This week, People of the Pod speaks with director Andrew Goldberg, whose new documentary, “Viral: Anti-Semitism in Four Mutations,” takes viewers through four countries – the United States, Great Britain, France, and Hungary – to see how this timeless hatred is taking different forms around the world.
In the film, which hit theaters on February 21, Goldberg interviews victims, witnesses, anti-Semites and high-profile figures including former US president Bill Clinton, former UK prime minister Tony Blair, anti-Semitism expert Deborah Lipstadt and American Jewish Committee (AJC) Europe director Simone Rodan-Benzaquen.
Weekly podcast People of the Pod is produced by the AJC in cooperation with The Times of Israel, and examines current events through a Jewish lens.
Speaking with co-host Manya Brachear Pashman, Goldberg notes an uptick in anti-Semitic incidents around the US following the 2016 presidential elections. With Americans suddenly becoming more aware of the preponderance of such incidents at home – helped along by a well-known series of bomb threats against US Jewish institutions that actually turned out to be bogus – Goldberg says he immediately felt the need to document the situation on film.
Goldberg says that he was of course aware of anti-Semitism in other countries, but still thought the focus of the film would be on the US. Then, he says, as he did more and more research, it became clear that worldwide anti-Semitism presented an additional urgency.
It was then that he decided to expand the film to look at four different situations: the far right in the US; the far left in the UK; Hungary, where Prime Minister Viktor Orban launched a public campaign against the globalist positions of billionaire George Soros that some say has anti-Semitic undertones; and France, where radical Islamists have perpetrated violent and deadly attacks against Jews, which Goldberg quotes unofficial tallies as putting at up to 3,000 attacks a year.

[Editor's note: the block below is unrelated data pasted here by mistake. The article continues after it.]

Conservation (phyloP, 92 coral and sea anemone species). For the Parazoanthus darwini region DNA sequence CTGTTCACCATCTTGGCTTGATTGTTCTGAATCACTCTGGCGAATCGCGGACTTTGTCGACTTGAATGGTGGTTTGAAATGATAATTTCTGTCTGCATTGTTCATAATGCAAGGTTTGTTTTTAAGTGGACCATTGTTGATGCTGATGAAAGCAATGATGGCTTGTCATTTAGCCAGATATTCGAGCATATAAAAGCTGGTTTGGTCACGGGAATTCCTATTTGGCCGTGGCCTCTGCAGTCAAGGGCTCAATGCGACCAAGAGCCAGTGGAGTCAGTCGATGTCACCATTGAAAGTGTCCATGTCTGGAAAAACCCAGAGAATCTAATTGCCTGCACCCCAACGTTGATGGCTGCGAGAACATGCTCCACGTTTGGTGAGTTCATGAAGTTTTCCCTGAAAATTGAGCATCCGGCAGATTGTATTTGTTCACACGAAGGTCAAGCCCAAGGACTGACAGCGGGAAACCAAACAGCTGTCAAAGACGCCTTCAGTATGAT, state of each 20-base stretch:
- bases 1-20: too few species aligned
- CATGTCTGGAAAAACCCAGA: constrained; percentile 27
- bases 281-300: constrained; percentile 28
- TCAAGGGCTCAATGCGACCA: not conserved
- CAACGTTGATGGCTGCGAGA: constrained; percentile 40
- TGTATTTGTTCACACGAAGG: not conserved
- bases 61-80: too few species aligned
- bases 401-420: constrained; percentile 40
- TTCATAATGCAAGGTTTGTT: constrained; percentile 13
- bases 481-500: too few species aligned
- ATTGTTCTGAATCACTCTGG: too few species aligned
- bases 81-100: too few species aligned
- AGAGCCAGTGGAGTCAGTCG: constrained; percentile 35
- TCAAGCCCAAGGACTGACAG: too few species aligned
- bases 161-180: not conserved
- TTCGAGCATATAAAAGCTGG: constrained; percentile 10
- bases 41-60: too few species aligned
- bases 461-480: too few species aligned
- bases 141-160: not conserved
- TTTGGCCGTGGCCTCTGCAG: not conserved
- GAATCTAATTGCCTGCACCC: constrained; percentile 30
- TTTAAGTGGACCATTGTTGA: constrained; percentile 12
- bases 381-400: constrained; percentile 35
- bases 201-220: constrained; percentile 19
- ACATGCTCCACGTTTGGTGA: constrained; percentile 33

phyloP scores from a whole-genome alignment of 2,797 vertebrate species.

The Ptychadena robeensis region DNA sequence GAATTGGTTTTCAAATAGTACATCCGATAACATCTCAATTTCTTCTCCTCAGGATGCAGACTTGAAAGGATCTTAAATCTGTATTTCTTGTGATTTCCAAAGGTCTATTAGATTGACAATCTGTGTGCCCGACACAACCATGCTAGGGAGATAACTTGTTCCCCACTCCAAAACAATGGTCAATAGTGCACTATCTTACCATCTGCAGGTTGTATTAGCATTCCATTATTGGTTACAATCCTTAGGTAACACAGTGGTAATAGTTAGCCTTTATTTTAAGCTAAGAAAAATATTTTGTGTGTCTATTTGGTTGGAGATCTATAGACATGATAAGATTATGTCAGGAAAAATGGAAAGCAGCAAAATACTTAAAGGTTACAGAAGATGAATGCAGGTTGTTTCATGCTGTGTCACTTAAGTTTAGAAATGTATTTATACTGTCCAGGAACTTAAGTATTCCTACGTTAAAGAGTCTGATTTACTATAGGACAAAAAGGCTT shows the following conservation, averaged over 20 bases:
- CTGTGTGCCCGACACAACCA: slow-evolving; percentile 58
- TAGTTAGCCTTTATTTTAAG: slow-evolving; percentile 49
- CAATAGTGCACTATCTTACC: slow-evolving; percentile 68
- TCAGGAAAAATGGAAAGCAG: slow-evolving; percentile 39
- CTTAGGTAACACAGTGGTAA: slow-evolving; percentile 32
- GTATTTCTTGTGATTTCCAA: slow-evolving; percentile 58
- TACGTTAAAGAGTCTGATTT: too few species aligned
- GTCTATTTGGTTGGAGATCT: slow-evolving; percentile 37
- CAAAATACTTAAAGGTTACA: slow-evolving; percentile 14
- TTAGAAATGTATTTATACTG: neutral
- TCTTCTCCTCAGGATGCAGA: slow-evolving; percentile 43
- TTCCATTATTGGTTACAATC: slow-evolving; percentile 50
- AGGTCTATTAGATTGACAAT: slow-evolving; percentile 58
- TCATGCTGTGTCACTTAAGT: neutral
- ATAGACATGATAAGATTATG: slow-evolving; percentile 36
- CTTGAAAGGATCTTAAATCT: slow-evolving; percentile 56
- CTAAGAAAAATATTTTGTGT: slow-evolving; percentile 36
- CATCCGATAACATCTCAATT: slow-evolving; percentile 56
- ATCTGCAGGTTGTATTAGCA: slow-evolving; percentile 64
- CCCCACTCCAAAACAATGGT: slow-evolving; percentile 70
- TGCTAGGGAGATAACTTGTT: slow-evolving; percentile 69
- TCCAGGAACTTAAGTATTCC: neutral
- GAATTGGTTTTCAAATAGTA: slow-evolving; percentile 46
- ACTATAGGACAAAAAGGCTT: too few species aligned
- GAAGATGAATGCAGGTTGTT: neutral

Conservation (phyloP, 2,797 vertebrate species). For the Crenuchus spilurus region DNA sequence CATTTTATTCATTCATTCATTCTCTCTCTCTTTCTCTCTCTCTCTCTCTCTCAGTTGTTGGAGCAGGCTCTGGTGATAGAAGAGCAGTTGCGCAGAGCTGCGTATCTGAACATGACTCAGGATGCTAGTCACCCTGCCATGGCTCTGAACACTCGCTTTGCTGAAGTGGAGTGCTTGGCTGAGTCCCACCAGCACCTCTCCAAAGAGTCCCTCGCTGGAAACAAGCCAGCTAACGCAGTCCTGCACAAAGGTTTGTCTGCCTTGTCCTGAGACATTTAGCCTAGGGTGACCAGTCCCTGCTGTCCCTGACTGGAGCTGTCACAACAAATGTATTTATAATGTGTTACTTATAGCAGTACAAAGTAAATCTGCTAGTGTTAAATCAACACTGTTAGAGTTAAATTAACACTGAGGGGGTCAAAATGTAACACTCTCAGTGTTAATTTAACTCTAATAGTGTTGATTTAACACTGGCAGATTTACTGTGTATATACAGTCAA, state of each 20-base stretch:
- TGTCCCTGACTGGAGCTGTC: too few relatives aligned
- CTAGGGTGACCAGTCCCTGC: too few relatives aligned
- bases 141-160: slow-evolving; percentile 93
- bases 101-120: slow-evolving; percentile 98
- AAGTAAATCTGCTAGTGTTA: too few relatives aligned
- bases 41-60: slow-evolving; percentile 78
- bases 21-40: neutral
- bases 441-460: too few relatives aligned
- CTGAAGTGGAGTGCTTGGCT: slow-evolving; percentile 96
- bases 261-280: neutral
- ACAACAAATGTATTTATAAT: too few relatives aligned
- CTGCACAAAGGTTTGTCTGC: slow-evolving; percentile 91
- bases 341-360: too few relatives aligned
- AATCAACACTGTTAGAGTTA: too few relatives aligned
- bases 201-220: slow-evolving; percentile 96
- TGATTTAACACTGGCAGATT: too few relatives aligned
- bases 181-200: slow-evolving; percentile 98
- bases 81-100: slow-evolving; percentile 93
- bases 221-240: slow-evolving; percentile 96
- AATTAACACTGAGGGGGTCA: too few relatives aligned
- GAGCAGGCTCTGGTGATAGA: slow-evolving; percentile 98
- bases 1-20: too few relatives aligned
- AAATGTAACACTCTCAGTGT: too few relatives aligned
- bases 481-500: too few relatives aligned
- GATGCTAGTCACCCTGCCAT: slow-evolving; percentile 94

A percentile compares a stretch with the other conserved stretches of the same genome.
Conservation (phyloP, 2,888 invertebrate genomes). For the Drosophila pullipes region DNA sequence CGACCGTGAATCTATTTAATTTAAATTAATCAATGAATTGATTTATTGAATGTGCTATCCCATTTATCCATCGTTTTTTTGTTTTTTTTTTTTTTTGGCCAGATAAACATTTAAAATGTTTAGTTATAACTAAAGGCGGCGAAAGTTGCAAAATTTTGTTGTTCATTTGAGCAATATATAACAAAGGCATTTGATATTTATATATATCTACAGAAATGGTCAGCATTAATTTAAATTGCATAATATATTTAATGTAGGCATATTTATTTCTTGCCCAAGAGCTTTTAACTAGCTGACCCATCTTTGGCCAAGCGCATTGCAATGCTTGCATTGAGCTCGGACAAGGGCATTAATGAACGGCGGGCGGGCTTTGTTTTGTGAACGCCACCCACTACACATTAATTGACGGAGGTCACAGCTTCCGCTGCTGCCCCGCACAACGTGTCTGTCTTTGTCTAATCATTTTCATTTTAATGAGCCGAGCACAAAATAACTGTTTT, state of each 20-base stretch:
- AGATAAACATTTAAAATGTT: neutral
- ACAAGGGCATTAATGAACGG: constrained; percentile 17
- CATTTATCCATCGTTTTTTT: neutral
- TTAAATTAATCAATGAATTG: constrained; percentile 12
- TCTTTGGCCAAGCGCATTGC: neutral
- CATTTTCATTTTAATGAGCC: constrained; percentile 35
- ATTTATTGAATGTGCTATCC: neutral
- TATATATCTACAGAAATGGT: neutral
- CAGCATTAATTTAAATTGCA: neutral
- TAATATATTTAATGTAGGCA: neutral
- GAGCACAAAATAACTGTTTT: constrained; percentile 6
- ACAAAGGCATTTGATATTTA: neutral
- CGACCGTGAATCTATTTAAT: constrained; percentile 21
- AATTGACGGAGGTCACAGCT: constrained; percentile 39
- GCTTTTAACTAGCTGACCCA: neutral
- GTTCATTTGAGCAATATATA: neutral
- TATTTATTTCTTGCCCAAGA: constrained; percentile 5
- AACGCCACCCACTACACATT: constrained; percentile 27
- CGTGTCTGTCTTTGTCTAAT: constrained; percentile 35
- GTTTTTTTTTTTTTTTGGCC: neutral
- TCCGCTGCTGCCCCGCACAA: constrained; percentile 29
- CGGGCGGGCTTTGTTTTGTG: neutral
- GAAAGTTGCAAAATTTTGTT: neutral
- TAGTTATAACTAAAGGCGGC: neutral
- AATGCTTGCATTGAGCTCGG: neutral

Goldberg tells Pashman that as he grew up in the 1970s, with the horrors of the Holocaust still resonating with a closeness no longer present today, the reality of anti-Semitism was never far from his mind.
“I understood that Jews were absolutely despised,” Goldberg says, adding that as he began making films about Jewish subjects, he realized that anti-Semitism “is widespread. There’s anti-Semitism where there are Jews, there’s anti-Semitism where there are not Jews, there’s anti-Semitism among people who are friends with Jews.”
Taking listeners from the streets of Egypt, to the government campaign in Hungary, to internet forums where people can connect and interact over their shared hatred, to the UK Labour Party’s history of anti-Israel sentiment going back to 2008, Goldberg details a variety of ways in which anti-Semitism manifests itself today. He stops short, though, of delving deeply into the different sources of this hatred, something that he says is intentional.
Contrasting anti-Semitism with other contemporary bigotry such as anti-black racism in the US, homophobia and misogyny, which he says are rampant problems today, Goldberg says that there is one additional facet to Jew hatred:
“No one is asking why I need to get into the fact of why Trans people are being murdered right now, are being beaten up… We talk about double standards in anti-Semitism, and I don’t want to say this is anti-Semitism, but it’s almost a reflex that people feel that anything that has to do with Jews, with anti-Semitism, with Israel, has to be held to some second order of scrutiny, and I found that a little bit frustrating,” he says.
Tune into the podcast for the whole conversation, as well as a breakdown of what’s important to Israeli voters by Times of Israel senior analyst Haviv Rettig Gur, just ahead of Monday’s landmark third elections in a single year.
Also this week, The Times of Israel takes to the desert, where in the arid Arava Valley 300 women walked 24 kilometers (15 miles) in 24 hours to call attention to “chained women,” whose husbands are unable or unwilling to provide a get, or writ of religious divorce. Unable to move on with their lives, remarry, engage in relationships, or have children, these women have few options in Israel, where marriage and divorce are overseen exclusively by the Chief Rabbinate.
Times of Israel Jewish world and Archaeology editor Amanda Borschel-Dan documents the struggle of these chained women as they seek the right to freedom.